Researchers are building the first bicycle bridge from flax

A consortium of about 15 European companies and universities has for the first time built a bridge made of composite material based on linen. It can be a green alternative to steel or reinforced concrete structures.

Humans have been cultivating flax for ten millennia for use in many applications, such as textiles, ropes, sheets, paper, and linseed oil. Now we can add composite materials to that list. Flax has strong fibers, grows quickly and does not need much fertilizer or water, all of which are properties that make the plant suitable as an organic building material.

The essence

  • Flax is a good biocomposite material thanks to its strong fibers and its qualities as an agricultural crop.
  • A European project team with two universities and two companies from our country used flax as raw material for a 15 meter long pedestrian and cyclist bridge.
  • The engineers believe that it will be possible to build bigger and stronger bridges in the future.

A multidisciplinary European team, in which two Belgian universities and two companies are also participating, recently came up with a surprising application: In the Dutch town of Almere, they built a bridge partly made of linen. The project is partly funded by the EU and has a budget of 6.9 million euros.

trucks



The engineers think that in the long run we will also build flax bridges that can carry the weight of cars and trucks.

Martin Prosler

Spokesman for the Smart Circular Bridge project

The 15 meter long bridge is intended for pedestrians and cyclists and can transport up to 275 people at a time. In the German city of Ulm and in the Dutch city of Bergen op Zoom, two more pedestrian and bicycle bridges will soon be built using the same technique. “The engineers believe that in the long run we will also build flax bridges that can carry the weight of cars and trucks,” says Martin Prösler, project spokesman.

‘In times of climate change and resource scarcity, biocomposites offer the construction sector, which has a large CO2footprint and consume a lot of resources, new opportunities. They have an enormous potential for a bio-based, circular economy, “say the participants in the project” Smart Circular Bridge “.

The project is said to be ‘circular’ because the designers have already prepared for the moment when the bridge comes to the end of its life. All parts can then be recycled mechanically, chemically or biologically. The bridge is also called ‘smart’ because it contains about a hundred sensors that will provide a wealth of information about the materials’ behavior and their aging process.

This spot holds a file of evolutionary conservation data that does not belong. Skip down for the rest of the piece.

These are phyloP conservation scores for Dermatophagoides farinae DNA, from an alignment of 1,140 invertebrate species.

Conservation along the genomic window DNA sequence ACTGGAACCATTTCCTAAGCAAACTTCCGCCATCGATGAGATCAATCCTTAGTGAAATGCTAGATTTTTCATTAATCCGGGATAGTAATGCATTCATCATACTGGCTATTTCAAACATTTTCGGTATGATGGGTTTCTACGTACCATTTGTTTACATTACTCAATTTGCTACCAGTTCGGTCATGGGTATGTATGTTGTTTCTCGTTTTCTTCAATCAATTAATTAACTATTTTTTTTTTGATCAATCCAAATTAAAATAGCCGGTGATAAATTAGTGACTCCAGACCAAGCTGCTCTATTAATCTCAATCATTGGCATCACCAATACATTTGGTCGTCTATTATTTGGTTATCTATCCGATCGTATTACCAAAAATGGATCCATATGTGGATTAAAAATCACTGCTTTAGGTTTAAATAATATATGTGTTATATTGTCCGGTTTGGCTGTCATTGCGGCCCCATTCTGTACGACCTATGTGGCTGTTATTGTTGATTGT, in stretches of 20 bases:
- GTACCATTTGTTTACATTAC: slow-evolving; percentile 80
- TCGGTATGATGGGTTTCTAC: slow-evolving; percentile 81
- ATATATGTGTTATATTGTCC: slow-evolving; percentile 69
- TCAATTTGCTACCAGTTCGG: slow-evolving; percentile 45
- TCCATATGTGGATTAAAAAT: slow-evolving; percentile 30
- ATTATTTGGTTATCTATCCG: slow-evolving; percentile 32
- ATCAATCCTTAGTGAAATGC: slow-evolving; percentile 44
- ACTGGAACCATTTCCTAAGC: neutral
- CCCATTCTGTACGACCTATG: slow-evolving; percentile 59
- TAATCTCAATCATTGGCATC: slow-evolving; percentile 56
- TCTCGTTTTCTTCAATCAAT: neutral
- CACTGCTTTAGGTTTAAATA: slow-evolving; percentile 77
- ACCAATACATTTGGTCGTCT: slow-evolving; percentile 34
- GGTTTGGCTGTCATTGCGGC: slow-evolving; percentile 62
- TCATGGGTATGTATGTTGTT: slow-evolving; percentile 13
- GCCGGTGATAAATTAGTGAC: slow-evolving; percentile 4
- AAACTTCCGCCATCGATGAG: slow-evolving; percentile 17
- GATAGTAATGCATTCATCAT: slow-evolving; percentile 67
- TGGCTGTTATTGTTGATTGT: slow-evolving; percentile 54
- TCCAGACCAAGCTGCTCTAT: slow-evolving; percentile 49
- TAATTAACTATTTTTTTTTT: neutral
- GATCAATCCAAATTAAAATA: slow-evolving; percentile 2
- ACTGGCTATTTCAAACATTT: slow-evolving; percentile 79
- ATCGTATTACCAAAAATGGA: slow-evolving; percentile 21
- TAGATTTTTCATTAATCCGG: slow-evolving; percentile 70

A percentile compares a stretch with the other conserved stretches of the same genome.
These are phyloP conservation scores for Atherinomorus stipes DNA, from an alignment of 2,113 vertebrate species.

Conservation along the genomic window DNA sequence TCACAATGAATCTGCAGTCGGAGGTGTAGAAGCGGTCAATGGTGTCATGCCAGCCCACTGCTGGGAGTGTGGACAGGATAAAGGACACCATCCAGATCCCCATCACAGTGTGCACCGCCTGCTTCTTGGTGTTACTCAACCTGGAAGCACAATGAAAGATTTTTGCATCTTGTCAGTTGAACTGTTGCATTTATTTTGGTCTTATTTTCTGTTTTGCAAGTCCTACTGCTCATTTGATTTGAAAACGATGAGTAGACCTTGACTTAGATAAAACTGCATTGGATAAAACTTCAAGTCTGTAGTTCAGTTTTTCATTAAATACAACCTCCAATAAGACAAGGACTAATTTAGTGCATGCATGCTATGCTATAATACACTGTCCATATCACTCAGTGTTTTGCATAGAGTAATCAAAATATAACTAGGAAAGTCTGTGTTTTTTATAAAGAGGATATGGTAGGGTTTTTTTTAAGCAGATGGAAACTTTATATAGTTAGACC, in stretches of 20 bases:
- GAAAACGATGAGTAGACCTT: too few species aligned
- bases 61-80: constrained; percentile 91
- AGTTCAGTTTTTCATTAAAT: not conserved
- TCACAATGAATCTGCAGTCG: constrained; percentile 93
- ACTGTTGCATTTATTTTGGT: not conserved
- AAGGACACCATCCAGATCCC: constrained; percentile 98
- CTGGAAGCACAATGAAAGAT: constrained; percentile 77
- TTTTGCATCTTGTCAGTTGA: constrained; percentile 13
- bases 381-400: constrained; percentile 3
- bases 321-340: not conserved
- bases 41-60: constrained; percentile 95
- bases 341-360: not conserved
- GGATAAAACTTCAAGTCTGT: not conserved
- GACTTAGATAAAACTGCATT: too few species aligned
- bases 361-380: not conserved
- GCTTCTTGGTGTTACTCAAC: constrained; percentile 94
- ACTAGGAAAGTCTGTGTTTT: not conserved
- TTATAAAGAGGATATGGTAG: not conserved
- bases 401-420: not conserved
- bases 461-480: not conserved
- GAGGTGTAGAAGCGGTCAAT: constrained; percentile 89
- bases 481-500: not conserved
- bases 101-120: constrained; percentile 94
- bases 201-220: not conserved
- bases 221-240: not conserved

Resin

The building is not only made of linen. ‘The vegetable raw material amounts to 3.2 tonnes of a total weight of 9 tonnes’, says Prösler. The flax fibers are reinforced with a special bio-resin to form a light and stable material, with properties comparable to aluminum or light steel.

3.2 tons

proportion of flax

The flax in the bridge is good for 3.2 tons of a total weight of 9 tons.

The fibers, which are woven into mats, are impregnated with a polyester resin. In the first smart circular bridge, 25 percent of that resin is based on biomass’, it reads. In future bridges, engineers hope to increase that percentage to about 60 percent.

The bio-resin consists of waste from biodiesel production and recycled PET bottles and is one of the important innovations provided by the project. The resin is important for absorbing the remaining moisture from the flax fibers. Another innovation was the development of a cobalt-free ‘accelerator’, a substance that further improves the properties of the resin.

Four Belgian partners

Eindhoven University of Technology is leading the project, in which four other universities are involved, including KU Leuven and Vrije Universiteit Brussel (VUB). The latter two contributed to the testing of the bridge’s materials and control system, respectively. The construction of the bridge was carried out by the Dutch company FiberCore Europe, while the foundation was laid by Van Hattum and Blankevoort (also in the Netherlands).

Two Belgian companies also contributed: 24SEA and Com & Sens, like VUB, contributed to the bridge’s structural health monitoring system. Tens of thousands of bridges will have to be replaced in the EU in the coming years. In some cases, biomaterials such as flax may play a role.

‘These materials have a great future,’ says Professor Rijk Blok, project manager at Eindhoven University of Technology. According to his colleague Patrick Teuffel, future bridges will be able to handle larger spans and higher loads. Although we do not dare to predict when you will drive your car over a flax bridge for the first time.

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